Andrist, though … he’s special. He’s a boozier version of a Bruce-ian truth-teller. He also gleefully flays belief systems and pushes big red buttons, like when he jokes about Jesus being a lousy carpenter. “It’s not so much about Jesus,” says Andrist. “It’s about substandard contractors.” A drunk Christian once sneaked onstage to brain the comic with a bottle—only to be thwarted by an alert waitress.
Then there’s this, from Andrist’s CD, Dumb It Down for the Masses (Stand Up! Records): “The happiest people in the world are retarded. That’s the key to happiness, right there. Drink yourself retarded … ’Cause shit isn’t gonna improve in this country, so get fuckin’ dumb. You never see a retarded person having a bad day. Oh sure, they might have a bad portion of a day, like when they lose their swim trunks and they’re raving psychotics. But you never hear retarded people gettin’ together and, ‘It’s a war for oil! George Bush is a dummy!’ No, they don’t give a fuck. They’re just fuckin’ happy to have Froot Loops.”
Is it funny ’cause it’s true? Should we be offended because Andrist traipsed into the territory of They Who Can’t Help It? Or is Andrist making a salient point about government? Those are the same thoughts some had when listening to Bruce, Pryor or Kinison—or the late, sainted Bill Hicks, perhaps the Zen master of using shock to convey hard truths and controversial concepts. If you can suspend disbelief, shock and morality to consider these queries before reacting, they’re all valid questions. And the answers are “yes,” “probably” and “I’ll be damned—he’s right.”
That doesn’t mean Andrist won’t take a bottle to the head someday or at least lose a few gigs. Like his predecessors, he’s been fired because someone—who expected a nonthreatening set from Billy Yukstone the Man of 1,000 Voices/Props/Gender Jokes—complained. And sometimes, he finds the first-show crowd “yelling at people in line for the second show about how I sucked.”
Andrist is an Unbookable. The term—and the group of envelope-pushing, hard-drinking, crowd-baiting, outlaw comics it encompasses—originated with kindred spirit Doug Stanhope. After co-hosting The Man Show (post-Kimmel and Carolla), Stanhope became bookable and wanted to help these, his people. The group now numbers 23 American and four U.K. members, including America’s Funnyman Neil Hamburger, Sean Rouse (Dave Attell’s Insomniac Tour) and Lynn Shawcroft (yin to the late Mitch Hedberg’s yang). “[We’re] the reckless drunks of every hometown club that would do a lot better in comedy if they just could get their shit together enough to be able to get the gigs or not say the wrong thing,” Andrist—a former Man Show writer—says.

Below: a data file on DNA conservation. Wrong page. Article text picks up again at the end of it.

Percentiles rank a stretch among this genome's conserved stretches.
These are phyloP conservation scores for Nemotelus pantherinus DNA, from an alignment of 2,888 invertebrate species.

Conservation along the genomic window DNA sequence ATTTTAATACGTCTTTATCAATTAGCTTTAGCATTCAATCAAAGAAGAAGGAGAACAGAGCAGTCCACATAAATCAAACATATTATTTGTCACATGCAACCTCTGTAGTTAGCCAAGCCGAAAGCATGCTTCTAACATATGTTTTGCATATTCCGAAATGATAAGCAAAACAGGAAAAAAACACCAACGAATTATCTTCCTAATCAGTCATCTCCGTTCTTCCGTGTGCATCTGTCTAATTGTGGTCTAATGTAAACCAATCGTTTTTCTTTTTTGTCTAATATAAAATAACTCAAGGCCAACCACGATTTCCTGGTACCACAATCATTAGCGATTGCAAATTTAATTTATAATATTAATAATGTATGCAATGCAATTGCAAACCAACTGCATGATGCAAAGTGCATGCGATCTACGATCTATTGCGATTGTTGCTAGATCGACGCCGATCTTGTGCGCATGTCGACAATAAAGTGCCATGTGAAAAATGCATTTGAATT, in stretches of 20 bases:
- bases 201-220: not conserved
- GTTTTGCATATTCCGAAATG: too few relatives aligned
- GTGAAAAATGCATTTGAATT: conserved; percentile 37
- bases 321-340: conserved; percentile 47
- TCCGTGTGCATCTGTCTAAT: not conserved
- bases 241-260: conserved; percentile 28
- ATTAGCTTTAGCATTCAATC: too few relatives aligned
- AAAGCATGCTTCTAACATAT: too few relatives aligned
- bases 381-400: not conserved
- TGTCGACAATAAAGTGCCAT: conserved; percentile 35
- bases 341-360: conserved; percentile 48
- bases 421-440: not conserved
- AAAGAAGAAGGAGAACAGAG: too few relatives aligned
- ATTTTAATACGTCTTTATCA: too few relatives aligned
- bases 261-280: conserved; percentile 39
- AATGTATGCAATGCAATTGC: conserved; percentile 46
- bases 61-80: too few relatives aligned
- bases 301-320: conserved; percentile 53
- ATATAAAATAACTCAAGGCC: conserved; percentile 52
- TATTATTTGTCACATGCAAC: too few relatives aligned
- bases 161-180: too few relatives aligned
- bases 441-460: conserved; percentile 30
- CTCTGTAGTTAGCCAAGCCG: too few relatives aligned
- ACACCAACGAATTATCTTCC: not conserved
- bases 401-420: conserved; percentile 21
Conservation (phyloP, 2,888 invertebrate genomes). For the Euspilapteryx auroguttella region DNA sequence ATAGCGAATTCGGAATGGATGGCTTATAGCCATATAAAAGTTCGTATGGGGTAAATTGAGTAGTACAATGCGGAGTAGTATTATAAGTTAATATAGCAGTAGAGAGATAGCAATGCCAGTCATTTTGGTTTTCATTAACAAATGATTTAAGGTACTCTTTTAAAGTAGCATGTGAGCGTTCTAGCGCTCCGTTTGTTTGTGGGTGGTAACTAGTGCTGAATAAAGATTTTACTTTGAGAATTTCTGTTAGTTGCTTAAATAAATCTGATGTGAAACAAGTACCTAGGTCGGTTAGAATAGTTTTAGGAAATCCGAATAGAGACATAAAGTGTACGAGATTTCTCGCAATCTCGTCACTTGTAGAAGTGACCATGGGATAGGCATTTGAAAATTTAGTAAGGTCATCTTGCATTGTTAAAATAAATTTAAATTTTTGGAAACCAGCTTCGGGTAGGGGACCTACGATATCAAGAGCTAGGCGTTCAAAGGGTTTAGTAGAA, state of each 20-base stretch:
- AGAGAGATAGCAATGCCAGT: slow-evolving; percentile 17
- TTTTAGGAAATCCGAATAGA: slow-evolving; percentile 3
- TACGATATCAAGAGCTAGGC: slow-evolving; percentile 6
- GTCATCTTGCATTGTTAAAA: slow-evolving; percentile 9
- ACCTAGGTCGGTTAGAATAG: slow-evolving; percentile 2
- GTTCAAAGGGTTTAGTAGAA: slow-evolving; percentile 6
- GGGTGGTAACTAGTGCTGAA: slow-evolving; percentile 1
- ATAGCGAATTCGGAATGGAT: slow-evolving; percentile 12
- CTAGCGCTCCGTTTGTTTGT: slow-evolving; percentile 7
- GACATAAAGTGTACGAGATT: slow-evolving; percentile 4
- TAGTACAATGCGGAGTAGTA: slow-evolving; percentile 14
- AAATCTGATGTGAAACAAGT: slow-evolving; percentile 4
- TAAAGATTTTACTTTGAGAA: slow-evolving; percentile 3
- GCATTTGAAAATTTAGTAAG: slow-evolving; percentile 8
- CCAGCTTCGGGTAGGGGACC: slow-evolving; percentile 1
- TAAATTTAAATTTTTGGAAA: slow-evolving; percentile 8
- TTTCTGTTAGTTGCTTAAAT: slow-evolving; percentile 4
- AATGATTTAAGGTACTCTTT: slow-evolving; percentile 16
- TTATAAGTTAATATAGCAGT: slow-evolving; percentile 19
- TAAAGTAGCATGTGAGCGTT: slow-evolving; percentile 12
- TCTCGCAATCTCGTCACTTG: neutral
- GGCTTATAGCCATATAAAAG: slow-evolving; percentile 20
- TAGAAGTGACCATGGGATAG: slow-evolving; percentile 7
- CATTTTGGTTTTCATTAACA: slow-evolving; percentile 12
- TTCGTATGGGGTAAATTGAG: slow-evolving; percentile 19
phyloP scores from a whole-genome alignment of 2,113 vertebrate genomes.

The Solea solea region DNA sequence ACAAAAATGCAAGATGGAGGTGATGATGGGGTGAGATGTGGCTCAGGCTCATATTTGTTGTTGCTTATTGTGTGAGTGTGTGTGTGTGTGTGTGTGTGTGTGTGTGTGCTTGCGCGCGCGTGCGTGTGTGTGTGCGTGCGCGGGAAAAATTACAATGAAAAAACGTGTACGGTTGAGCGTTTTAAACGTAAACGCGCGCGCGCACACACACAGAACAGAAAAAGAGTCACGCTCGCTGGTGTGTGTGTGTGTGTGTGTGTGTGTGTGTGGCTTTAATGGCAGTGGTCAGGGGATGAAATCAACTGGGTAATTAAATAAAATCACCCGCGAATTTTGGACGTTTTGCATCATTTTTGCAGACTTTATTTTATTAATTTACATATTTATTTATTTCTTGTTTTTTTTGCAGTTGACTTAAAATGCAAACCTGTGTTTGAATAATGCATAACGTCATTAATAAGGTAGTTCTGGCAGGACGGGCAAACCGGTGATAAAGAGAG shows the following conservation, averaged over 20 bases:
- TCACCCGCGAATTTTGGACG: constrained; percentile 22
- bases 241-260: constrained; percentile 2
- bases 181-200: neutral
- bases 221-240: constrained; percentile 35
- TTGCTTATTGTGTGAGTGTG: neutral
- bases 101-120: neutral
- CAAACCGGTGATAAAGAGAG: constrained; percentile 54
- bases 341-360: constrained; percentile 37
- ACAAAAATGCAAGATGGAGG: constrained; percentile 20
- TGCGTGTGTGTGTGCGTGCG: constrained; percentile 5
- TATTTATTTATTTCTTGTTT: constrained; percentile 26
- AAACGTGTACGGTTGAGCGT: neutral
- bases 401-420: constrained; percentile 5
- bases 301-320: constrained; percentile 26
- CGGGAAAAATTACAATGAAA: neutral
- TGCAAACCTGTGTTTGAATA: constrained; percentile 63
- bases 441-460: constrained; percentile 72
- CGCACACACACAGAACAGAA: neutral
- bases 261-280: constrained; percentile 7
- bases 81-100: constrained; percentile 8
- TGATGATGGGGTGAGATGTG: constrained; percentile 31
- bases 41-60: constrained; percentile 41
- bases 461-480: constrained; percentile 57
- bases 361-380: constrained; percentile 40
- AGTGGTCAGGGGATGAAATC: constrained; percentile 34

Most of these mic monkeys lack managers, publicists or business smarts. They book themselves, but fail to make follow-up calls. And money? When Andrist played Salt Lake City last October, he agreed to a door deal—a percentage of paid attendance—instead of a guarantee. Maybe 10 asses filled the seats. Outside after the show, Andrist told City Weekly he’d lose money on the trip, and his wife would be pissed. A last-minute second show the next night at Mo’s fared better, but not by much.
While some Unbookables—Hamburger, Rouse, Tom Rhodes, Auggie Smith—do OK, their plight remains constant. Andrist and Rouse just filmed segments for the HBO Special Down and Dirty with Jim Norton but fear they were too risqué for even that; Andrist worries he and his rape-baby bit may be edited out.
“Norton came up after and said, ‘That’s some sick shit,’” he says, wondering if the proudly obscene Lucky Louie alum and Opie & Anthony fixture meant it as a compliment or a hint. “Since I don’t have a manager, I’m not sure how to [ensure] I stay in.”
At least there’s the movie. Filmmaker Jeff Pearson (Pirate Radio USA) is following Andrist, Rouse and fellow Unbookables Travis Lipski and James Inman around the country, documenting their angst and their antics. The idea is to promote the film via festivals and get it released theatrically. Whether it goes their way or not, Andrist and his fellow Unbookables intend to have a good time doin’ it.
“None of us are trying to get immediate attention from people, unless the situation is on the stage,” he says. “The camera will probably suck a few people who are prone [to crowd-baiting] into stuff, but we’ll all be bustin’ on each other as well. Get somebody too drunk and they’re on camera the most. That’s my plan. Whoever has the biggest meltdown—let’s film that.”
ANDY ANDRIST w/ Travis Lipski @ Mo’s Neighborhood Grill, 358 S. West Temple, 359-0586, Sept. 21-22, 10 p.m.